Absorption correction Multi-scan (SADABS; Krause et al., 2015[Krause, L., Herbst-Irmer, R., Sheldrick, G. M. & Stalke, D. (2015). J. Appl. Cryst. 48, 3-10.])
No. of measured, independent and observed [I > 2σ(I)] reflections 39077, 5847, 5081
Rint 0.057
(sin θ/λ)max−1) 0.724
 
Refinement
R[F2 > 2σ(F2)], wR(F2), S 0.025, 0.051, 1.07
No. of reflections 5847
No. of parameters 136
H-atom treatment H-atom parameters constrained
Δρmax, Δρmin (e Å−3) 1.93, −1.52
Computer programs: APEX2 (Bruker, 2017[Bruker (2017). APEX2 and SAINT. Bruker AXS Inc., Madison, Wisconsin, USA.]), SAINT (Bruker, 2017[Bruker (2017). APEX2 and SAINT. Bruker AXS Inc., Madison, Wisconsin, USA.]), SHELXT2014 (Sheldrick, 2015a[Sheldrick, G. M. (2015a). Acta Cryst. A71, 3-8.]), SHELXL2014 (Sheldrick, 2015b[Sheldrick, G. M. (2015b). Acta Cryst. C71, 3-8.]), DIAMOND (Brandenburg & Putz, 2019[Brandenburg, K. & Putz, H. (2019). DIAMOND. Crystal Impact GbR, Bonn, Germany.]).

Structural data


Computing details top

Data collection: APEX2 (Bruker, 2017); cell refinement: SAINT (Bruker, 2017); data reduction: SAINT (Bruker, 2017); program(s) used to solve structure: SHELXT2014 (Sheldrick, 2015a); program(s) used to refine structure: SHELXL2014 (Sheldrick, 2015b); molecular graphics: DIAMOND (Brandenburg & Putz, 2019).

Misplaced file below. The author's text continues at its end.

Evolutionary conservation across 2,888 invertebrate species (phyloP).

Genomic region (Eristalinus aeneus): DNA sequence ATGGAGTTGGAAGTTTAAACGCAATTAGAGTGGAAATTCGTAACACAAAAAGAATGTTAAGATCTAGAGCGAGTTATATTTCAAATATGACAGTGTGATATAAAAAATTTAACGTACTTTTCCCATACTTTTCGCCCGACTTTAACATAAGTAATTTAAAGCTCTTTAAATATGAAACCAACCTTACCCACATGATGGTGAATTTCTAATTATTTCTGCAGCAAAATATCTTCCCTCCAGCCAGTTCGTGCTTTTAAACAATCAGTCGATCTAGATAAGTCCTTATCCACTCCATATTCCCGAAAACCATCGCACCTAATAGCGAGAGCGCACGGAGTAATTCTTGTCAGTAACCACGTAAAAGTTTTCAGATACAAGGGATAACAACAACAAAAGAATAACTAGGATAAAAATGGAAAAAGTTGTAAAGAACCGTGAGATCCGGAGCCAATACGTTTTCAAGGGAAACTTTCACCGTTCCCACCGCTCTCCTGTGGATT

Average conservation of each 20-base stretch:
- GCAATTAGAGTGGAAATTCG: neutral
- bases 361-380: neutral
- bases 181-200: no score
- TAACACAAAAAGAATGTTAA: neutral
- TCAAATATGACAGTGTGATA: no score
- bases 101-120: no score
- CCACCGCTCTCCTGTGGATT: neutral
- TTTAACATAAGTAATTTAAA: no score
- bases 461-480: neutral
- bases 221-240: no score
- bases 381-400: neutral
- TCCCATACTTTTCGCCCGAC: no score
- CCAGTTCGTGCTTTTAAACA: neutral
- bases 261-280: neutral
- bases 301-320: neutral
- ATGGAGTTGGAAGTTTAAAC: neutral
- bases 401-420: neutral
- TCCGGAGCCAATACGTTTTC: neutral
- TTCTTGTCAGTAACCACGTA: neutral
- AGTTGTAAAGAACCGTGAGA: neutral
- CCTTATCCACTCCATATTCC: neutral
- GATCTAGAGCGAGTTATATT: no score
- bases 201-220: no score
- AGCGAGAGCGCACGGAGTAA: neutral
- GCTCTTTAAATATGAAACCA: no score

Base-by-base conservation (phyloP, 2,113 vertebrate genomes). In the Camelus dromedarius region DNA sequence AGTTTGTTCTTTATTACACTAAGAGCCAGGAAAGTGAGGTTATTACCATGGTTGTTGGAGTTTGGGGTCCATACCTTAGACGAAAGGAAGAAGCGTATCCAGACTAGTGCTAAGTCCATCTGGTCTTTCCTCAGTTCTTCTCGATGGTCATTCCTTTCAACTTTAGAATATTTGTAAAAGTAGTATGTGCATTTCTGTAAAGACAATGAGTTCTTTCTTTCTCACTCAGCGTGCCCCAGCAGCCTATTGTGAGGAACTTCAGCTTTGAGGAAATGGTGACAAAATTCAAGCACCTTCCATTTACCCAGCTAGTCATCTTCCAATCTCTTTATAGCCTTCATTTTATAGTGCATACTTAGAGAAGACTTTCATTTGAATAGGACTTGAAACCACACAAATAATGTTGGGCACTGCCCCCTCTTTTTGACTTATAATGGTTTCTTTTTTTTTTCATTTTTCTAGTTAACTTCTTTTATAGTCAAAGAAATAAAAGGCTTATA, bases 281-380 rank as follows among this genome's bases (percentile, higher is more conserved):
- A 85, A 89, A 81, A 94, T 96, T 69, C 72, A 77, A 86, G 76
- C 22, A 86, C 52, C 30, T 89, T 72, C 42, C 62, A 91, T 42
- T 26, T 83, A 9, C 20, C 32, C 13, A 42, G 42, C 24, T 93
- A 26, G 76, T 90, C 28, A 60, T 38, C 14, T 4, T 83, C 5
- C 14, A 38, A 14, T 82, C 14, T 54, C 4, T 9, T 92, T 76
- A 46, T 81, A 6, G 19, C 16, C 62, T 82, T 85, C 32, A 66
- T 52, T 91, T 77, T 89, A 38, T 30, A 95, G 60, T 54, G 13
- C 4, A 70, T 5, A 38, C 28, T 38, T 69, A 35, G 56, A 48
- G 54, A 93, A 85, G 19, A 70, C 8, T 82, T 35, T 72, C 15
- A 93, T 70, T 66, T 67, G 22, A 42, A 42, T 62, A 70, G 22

Hexaaquadodeca-µ2-iodido-hexatantalum diiodide tetrahydrate top
Crystal data top
[Ta6I12(H2O)6]I2·4H2OZ = 1
Mr = 3042.46F(000) = 1280
Triclinic, P1Dx = 5.505 Mg m3
a = 10.009 (2) ÅMo Kα radiation, λ = 0.71073 Å
b = 10.118 (2) ÅCell parameters from 9987 reflections
c = 10.498 (2) Åθ = 2.3–32.8°
α = 117.451 (4)°µ = 29.32 mm1
β = 97.465 (4)°T = 123 K
γ = 96.344 (4)°Block, black
V = 917.7 (2) Å30.04 × 0.03 × 0.03 mm
Data collection top
Bruker APEXII CCD
diffractometer
5081 reflections with I > 2σ(I)
Radiation source: microfocus sealed tubeRint = 0.057
φ and ω scansθmax = 31.0°, θmin = 3.1°
Absorption correction: multi-scan
(SADABS; Krause et al., 2015)
h = 1414
k = 1414
39077 measured reflectionsl = 1515
5847 independent reflections
Refinement top
Refinement on F2Primary atom site location: structure-invariant direct methods
Least-squares matrix: fullSecondary atom site location: difference Fourier map